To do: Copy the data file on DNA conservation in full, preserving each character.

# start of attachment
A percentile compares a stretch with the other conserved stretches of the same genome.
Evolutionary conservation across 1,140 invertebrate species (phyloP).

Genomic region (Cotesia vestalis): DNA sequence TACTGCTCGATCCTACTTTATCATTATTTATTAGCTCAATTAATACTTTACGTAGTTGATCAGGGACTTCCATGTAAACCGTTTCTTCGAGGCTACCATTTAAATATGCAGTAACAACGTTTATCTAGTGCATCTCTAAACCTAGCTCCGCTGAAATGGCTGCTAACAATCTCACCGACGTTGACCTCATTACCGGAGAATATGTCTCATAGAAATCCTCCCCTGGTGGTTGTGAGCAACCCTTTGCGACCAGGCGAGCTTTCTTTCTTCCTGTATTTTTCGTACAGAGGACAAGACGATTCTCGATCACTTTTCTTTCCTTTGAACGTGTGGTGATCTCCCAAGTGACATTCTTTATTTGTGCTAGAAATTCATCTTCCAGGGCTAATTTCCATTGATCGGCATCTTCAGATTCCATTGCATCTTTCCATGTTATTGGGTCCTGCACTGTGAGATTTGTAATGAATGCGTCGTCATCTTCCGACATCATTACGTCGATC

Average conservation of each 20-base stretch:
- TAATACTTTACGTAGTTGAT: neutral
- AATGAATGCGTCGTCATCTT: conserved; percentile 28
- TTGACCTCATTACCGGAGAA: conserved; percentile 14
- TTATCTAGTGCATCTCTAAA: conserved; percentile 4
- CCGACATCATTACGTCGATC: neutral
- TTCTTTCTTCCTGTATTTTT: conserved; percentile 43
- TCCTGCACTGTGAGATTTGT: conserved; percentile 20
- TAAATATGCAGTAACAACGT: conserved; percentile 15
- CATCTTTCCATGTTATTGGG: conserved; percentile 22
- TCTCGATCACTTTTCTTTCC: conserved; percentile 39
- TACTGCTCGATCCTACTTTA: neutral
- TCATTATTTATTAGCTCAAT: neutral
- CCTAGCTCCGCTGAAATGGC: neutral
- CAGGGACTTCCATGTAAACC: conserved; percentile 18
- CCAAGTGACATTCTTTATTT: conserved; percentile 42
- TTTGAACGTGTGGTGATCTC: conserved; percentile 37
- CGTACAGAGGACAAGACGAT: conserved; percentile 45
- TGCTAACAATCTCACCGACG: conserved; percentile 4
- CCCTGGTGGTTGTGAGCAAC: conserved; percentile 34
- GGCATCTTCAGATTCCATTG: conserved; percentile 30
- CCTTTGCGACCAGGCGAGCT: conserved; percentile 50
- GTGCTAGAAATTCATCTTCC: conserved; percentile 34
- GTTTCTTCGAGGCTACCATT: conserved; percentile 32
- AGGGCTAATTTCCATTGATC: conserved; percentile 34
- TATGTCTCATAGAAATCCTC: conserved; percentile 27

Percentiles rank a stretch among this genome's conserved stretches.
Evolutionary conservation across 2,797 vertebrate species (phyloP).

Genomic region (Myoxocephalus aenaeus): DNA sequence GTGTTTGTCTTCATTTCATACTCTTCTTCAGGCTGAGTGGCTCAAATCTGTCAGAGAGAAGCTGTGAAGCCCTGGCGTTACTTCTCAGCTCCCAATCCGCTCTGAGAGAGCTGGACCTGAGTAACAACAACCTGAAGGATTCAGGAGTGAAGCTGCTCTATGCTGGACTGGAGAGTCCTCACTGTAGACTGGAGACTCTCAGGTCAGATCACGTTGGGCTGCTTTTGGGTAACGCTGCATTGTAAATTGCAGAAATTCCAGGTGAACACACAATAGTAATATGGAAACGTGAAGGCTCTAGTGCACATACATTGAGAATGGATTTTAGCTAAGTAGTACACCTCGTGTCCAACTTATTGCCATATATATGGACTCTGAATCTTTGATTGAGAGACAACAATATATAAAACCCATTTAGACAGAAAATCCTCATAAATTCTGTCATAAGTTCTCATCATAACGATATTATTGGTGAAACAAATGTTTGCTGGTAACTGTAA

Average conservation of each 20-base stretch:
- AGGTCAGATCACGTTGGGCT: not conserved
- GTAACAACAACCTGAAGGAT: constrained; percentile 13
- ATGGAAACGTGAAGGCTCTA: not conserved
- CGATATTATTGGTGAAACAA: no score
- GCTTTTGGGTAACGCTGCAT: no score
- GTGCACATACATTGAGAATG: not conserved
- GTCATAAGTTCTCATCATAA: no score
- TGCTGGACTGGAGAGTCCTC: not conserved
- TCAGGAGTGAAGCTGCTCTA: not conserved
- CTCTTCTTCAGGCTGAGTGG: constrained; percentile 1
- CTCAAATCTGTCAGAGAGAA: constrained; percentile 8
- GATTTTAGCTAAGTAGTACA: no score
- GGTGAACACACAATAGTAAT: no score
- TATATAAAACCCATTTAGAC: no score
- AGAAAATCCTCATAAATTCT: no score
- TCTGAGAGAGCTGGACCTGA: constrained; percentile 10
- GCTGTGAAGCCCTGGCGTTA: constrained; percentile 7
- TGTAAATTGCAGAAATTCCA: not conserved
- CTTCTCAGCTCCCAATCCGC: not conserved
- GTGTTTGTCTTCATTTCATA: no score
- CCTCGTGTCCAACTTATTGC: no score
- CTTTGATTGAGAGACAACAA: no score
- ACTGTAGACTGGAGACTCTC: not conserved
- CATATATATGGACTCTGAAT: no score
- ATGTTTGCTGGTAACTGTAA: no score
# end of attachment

A percentile compares a stretch with the other conserved stretches of the same genome.
Evolutionary conservation across 1,140 invertebrate species (phyloP).

Genomic region (Cotesia vestalis): DNA sequence TACTGCTCGATCCTACTTTATCATTATTTATTAGCTCAATTAATACTTTACGTAGTTGATCAGGGACTTCCATGTAAACCGTTTCTTCGAGGCTACCATTTAAATATGCAGTAACAACGTTTATCTAGTGCATCTCTAAACCTAGCTCCGCTGAAATGGCTGCTAACAATCTCACCGACGTTGACCTCATTACCGGAGAATATGTCTCATAGAAATCCTCCCCTGGTGGTTGTGAGCAACCCTTTGCGACCAGGCGAGCTTTCTTTCTTCCTGTATTTTTCGTACAGAGGACAAGACGATTCTCGATCACTTTTCTTTCCTTTGAACGTGTGGTGATCTCCCAAGTGACATTCTTTATTTGTGCTAGAAATTCATCTTCCAGGGCTAATTTCCATTGATCGGCATCTTCAGATTCCATTGCATCTTTCCATGTTATTGGGTCCTGCACTGTGAGATTTGTAATGAATGCGTCGTCATCTTCCGACATCATTACGTCGATC

Average conservation of each 20-base stretch:
- TAATACTTTACGTAGTTGAT: neutral
- AATGAATGCGTCGTCATCTT: conserved; percentile 28
- TTGACCTCATTACCGGAGAA: conserved; percentile 14
- TTATCTAGTGCATCTCTAAA: conserved; percentile 4
- CCGACATCATTACGTCGATC: neutral
- TTCTTTCTTCCTGTATTTTT: conserved; percentile 43
- TCCTGCACTGTGAGATTTGT: conserved; percentile 20
- TAAATATGCAGTAACAACGT: conserved; percentile 15
- CATCTTTCCATGTTATTGGG: conserved; percentile 22
- TCTCGATCACTTTTCTTTCC: conserved; percentile 39
- TACTGCTCGATCCTACTTTA: neutral
- TCATTATTTATTAGCTCAAT: neutral
- CCTAGCTCCGCTGAAATGGC: neutral
- CAGGGACTTCCATGTAAACC: conserved; percentile 18
- CCAAGTGACATTCTTTATTT: conserved; percentile 42
- TTTGAACGTGTGGTGATCTC: conserved; percentile 37
- CGTACAGAGGACAAGACGAT: conserved; percentile 45
- TGCTAACAATCTCACCGACG: conserved; percentile 4
- CCCTGGTGGTTGTGAGCAAC: conserved; percentile 34
- GGCATCTTCAGATTCCATTG: conserved; percentile 30
- CCTTTGCGACCAGGCGAGCT: conserved; percentile 50
- GTGCTAGAAATTCATCTTCC: conserved; percentile 34
- GTTTCTTCGAGGCTACCATT: conserved; percentile 32
- AGGGCTAATTTCCATTGATC: conserved; percentile 34
- TATGTCTCATAGAAATCCTC: conserved; percentile 27

Percentiles rank a stretch among this genome's conserved stretches.
Evolutionary conservation across 2,797 vertebrate species (phyloP).

Genomic region (Myoxocephalus aenaeus): DNA sequence GTGTTTGTCTTCATTTCATACTCTTCTTCAGGCTGAGTGGCTCAAATCTGTCAGAGAGAAGCTGTGAAGCCCTGGCGTTACTTCTCAGCTCCCAATCCGCTCTGAGAGAGCTGGACCTGAGTAACAACAACCTGAAGGATTCAGGAGTGAAGCTGCTCTATGCTGGACTGGAGAGTCCTCACTGTAGACTGGAGACTCTCAGGTCAGATCACGTTGGGCTGCTTTTGGGTAACGCTGCATTGTAAATTGCAGAAATTCCAGGTGAACACACAATAGTAATATGGAAACGTGAAGGCTCTAGTGCACATACATTGAGAATGGATTTTAGCTAAGTAGTACACCTCGTGTCCAACTTATTGCCATATATATGGACTCTGAATCTTTGATTGAGAGACAACAATATATAAAACCCATTTAGACAGAAAATCCTCATAAATTCTGTCATAAGTTCTCATCATAACGATATTATTGGTGAAACAAATGTTTGCTGGTAACTGTAA

Average conservation of each 20-base stretch:
- AGGTCAGATCACGTTGGGCT: not conserved
- GTAACAACAACCTGAAGGAT: constrained; percentile 13
- ATGGAAACGTGAAGGCTCTA: not conserved
- CGATATTATTGGTGAAACAA: no score
- GCTTTTGGGTAACGCTGCAT: no score
- GTGCACATACATTGAGAATG: not conserved
- GTCATAAGTTCTCATCATAA: no score
- TGCTGGACTGGAGAGTCCTC: not conserved
- TCAGGAGTGAAGCTGCTCTA: not conserved
- CTCTTCTTCAGGCTGAGTGG: constrained; percentile 1
- CTCAAATCTGTCAGAGAGAA: constrained; percentile 8
- GATTTTAGCTAAGTAGTACA: no score
- GGTGAACACACAATAGTAAT: no score
- TATATAAAACCCATTTAGAC: no score
- AGAAAATCCTCATAAATTCT: no score
- TCTGAGAGAGCTGGACCTGA: constrained; percentile 10
- GCTGTGAAGCCCTGGCGTTA: constrained; percentile 7
- TGTAAATTGCAGAAATTCCA: not conserved
- CTTCTCAGCTCCCAATCCGC: not conserved
- GTGTTTGTCTTCATTTCATA: no score
- CCTCGTGTCCAACTTATTGC: no score
- CTTTGATTGAGAGACAACAA: no score
- ACTGTAGACTGGAGACTCTC: not conserved
- CATATATATGGACTCTGAAT: no score
- ATGTTTGCTGGTAACTGTAA: no score